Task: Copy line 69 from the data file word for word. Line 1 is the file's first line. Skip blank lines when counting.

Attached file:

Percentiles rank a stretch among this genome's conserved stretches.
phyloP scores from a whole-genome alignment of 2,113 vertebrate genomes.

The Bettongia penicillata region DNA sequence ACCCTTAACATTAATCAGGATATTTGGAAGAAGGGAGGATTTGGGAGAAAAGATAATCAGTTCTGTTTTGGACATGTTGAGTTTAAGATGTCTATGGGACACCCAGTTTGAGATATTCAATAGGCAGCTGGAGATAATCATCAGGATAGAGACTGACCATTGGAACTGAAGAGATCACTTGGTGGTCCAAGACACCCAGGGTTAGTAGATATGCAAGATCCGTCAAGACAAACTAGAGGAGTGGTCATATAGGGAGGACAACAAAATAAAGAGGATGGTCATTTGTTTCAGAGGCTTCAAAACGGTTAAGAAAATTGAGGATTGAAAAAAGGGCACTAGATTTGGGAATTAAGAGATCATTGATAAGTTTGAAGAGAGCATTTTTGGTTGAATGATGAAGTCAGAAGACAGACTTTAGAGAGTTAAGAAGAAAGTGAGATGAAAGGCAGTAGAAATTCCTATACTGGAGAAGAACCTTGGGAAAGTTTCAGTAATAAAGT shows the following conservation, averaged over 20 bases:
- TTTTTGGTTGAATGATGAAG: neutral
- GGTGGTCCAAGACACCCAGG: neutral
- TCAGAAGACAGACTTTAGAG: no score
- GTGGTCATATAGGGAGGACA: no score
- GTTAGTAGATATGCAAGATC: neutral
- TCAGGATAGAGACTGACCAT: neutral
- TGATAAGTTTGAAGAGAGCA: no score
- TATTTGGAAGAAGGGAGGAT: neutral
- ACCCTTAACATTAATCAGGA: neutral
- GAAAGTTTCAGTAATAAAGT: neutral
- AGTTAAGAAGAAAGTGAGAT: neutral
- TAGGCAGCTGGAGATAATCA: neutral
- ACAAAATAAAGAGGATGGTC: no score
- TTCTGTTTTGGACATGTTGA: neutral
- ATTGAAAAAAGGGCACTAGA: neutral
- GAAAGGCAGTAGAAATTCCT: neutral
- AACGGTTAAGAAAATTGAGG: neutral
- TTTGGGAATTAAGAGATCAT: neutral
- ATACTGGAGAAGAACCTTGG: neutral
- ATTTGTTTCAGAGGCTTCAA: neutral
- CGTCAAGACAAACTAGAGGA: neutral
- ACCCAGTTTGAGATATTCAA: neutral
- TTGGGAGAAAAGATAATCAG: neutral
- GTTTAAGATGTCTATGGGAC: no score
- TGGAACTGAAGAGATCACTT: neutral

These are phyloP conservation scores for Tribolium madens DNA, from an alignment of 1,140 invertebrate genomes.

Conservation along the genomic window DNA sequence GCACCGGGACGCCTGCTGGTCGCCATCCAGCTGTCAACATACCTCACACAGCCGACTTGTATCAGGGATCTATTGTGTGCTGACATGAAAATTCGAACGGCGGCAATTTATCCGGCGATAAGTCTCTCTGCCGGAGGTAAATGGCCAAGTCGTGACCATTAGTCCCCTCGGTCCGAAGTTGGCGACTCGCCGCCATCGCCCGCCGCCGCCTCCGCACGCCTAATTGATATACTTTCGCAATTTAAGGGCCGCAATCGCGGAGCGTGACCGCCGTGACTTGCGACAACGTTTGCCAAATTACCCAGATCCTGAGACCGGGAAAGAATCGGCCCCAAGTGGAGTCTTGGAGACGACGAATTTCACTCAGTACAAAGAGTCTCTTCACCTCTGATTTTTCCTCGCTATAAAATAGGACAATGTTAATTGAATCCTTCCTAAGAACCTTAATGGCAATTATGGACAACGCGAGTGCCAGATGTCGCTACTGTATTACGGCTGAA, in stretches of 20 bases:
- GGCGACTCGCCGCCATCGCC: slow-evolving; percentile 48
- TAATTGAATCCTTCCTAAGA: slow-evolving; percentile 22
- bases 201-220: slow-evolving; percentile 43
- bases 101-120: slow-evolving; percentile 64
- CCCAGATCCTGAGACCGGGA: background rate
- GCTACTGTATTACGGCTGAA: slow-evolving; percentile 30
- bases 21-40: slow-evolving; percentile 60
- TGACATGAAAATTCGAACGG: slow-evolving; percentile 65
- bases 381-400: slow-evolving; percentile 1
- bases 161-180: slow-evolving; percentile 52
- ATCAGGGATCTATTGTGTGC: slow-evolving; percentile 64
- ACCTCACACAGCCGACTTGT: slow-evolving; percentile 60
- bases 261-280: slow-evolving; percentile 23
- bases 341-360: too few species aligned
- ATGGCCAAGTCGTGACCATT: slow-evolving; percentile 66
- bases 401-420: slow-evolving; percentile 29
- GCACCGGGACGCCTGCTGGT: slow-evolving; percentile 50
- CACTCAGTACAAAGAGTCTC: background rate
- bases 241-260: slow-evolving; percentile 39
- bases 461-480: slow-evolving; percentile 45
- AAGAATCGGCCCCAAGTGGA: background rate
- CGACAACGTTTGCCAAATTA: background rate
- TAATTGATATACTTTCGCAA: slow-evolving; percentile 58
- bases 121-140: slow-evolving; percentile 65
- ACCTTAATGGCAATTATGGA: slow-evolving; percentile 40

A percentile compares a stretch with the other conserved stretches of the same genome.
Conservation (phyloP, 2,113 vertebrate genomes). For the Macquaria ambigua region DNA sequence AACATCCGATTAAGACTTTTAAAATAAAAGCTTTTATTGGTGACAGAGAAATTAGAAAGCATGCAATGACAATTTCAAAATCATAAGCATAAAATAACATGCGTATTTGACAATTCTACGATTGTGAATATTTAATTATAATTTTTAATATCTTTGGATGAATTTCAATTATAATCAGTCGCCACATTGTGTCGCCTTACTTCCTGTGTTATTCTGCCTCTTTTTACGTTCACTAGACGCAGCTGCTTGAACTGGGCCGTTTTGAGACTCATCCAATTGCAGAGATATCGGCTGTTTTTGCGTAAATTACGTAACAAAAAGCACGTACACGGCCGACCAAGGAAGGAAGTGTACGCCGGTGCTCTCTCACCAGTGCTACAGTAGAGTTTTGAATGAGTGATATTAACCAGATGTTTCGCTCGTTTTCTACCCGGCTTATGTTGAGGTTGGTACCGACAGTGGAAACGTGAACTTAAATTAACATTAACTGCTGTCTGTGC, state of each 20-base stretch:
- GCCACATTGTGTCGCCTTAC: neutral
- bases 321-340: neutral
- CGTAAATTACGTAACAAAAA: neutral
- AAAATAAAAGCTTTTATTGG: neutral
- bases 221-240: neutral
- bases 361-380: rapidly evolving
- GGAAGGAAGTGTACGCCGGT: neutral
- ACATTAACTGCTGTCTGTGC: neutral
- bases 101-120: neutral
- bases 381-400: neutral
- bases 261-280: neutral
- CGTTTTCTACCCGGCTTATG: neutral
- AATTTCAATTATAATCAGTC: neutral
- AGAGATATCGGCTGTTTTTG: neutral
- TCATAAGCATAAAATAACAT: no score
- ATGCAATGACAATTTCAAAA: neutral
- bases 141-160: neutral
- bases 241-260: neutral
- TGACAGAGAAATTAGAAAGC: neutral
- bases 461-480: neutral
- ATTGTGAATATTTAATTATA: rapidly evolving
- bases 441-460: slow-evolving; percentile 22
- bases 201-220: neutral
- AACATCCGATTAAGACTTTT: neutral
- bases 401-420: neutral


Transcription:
- CGTTTTCTACCCGGCTTATG: neutral